At the beginning of 2018, my dog Momo and I left Canadian soil to explore 22 countries in Europe. We landed in Portugal with enough dog food to last a few weeks, a room to stay in for a few nights, and a loose plan to have a few adventures. What happened afterward is shown in the pages of this book.
Aside from your dog, there are two things you definitely should bring on any trip: the means and the will. Although the means is necessary—to afford accommodations, food, transportation—the more important of the two is, in fact, the will. For me, the means fell into place long after the will took hold. Only when we were already on European soil did I buy an old camper, which gave us a place to sleep, a kitchen to cook in, and the best transportation for a road trip with a dog.
In Albania, I walked the deserted winter beaches of a tiny tourist town along the Adriatic Coast. Momo was barking as he romped through the water, demanding I throw something, anything, for him to fetch. I didn’t have his ball, so I dug around the littered tide and found a twig. I broke it into smaller bits and tossed them a few feet, one by one. Momo leaped from the water for each tiny twig with more vigor than the last.
See, the will to go on a journey doesn’t need to be a life purpose or a grand plan (though it could be either of those things). The will can be almost imperceptible at first. It might start with an idea, a person to visit, a twig to chase . . . or it could be as simple as changing “I think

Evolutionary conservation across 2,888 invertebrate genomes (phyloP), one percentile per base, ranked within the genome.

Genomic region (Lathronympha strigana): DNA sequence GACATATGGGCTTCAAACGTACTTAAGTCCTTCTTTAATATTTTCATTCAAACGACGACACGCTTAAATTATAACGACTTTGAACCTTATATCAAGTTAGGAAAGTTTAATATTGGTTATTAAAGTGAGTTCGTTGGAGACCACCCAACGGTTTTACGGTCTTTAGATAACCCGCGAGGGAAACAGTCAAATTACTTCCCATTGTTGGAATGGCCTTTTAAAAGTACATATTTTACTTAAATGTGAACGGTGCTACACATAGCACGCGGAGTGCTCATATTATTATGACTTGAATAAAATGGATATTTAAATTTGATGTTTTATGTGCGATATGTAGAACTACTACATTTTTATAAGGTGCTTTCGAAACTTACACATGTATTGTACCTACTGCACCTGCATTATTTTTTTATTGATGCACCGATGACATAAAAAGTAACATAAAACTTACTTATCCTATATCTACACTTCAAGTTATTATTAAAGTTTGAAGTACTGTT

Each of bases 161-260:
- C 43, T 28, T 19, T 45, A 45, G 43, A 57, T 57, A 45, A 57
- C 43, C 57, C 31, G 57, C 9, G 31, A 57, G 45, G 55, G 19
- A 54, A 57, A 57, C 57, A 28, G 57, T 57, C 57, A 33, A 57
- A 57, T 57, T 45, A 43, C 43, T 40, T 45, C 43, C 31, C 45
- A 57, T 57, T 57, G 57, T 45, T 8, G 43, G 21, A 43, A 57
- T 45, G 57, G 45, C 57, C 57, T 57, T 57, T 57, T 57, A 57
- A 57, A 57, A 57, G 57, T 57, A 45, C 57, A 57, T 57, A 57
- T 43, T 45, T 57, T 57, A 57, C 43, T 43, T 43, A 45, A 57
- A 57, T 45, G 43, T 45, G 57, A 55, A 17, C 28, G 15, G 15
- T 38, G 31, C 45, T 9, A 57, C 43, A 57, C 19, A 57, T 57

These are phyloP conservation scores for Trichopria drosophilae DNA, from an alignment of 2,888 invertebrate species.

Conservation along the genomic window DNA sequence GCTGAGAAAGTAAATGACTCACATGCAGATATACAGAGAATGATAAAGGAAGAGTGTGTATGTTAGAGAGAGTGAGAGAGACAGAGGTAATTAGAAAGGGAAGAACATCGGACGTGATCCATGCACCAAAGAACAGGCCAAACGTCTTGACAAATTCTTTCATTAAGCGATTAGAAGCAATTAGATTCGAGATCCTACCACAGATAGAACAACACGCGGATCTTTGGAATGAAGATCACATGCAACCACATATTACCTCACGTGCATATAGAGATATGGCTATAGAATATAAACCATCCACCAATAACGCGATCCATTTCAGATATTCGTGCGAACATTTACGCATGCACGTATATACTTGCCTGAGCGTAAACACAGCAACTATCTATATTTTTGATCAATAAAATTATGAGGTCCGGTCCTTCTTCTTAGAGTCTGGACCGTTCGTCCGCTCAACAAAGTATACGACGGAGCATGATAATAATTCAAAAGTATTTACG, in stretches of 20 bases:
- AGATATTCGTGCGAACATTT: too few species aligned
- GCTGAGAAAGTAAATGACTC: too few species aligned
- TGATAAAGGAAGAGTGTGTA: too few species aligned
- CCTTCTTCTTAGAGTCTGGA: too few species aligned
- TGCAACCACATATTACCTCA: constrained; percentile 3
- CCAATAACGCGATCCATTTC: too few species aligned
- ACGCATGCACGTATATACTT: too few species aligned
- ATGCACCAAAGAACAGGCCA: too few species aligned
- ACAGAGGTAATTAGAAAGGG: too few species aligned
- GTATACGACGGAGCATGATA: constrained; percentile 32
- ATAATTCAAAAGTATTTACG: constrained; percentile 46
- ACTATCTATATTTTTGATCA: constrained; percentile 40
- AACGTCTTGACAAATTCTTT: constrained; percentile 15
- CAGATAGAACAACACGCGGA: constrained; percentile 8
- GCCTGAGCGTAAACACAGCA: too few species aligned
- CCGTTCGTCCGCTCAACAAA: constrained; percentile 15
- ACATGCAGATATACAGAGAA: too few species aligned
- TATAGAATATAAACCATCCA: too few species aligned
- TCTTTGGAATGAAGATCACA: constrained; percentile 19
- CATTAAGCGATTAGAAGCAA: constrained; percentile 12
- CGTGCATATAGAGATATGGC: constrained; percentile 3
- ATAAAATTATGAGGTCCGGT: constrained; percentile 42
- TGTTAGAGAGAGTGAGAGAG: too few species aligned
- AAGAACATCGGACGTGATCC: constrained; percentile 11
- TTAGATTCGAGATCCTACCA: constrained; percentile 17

I’m going to Europe” to “I’m going
to Europe.” This last example was my catalyst, and though it took me a few years to say it, the wheels started turning once I did.
With Momo always a few steps ahead of me, we met wild apes in Gibraltar, dipped into the Mediterranean’s blue waters, scaled mountains with my dad on the Isle of Skye, watched the sun rise at the foot of the Eiffel Tower, and met countless amazing people who helped us along our mostly solo journey.
But it all started that first day in Portugal, after Momo’s first-ever airplane flight, a lot of paperwork, and a long pee on a pole at the airport taxi stand (by Momo). I remember thinking: “I hope they let dogs in taxis.” (Turns out they did.)
Copyright © 2019 by Andrew Knapp. All rights reserved. No part of this excerpt may be reproduced or reprinted without permission in writing from the publisher.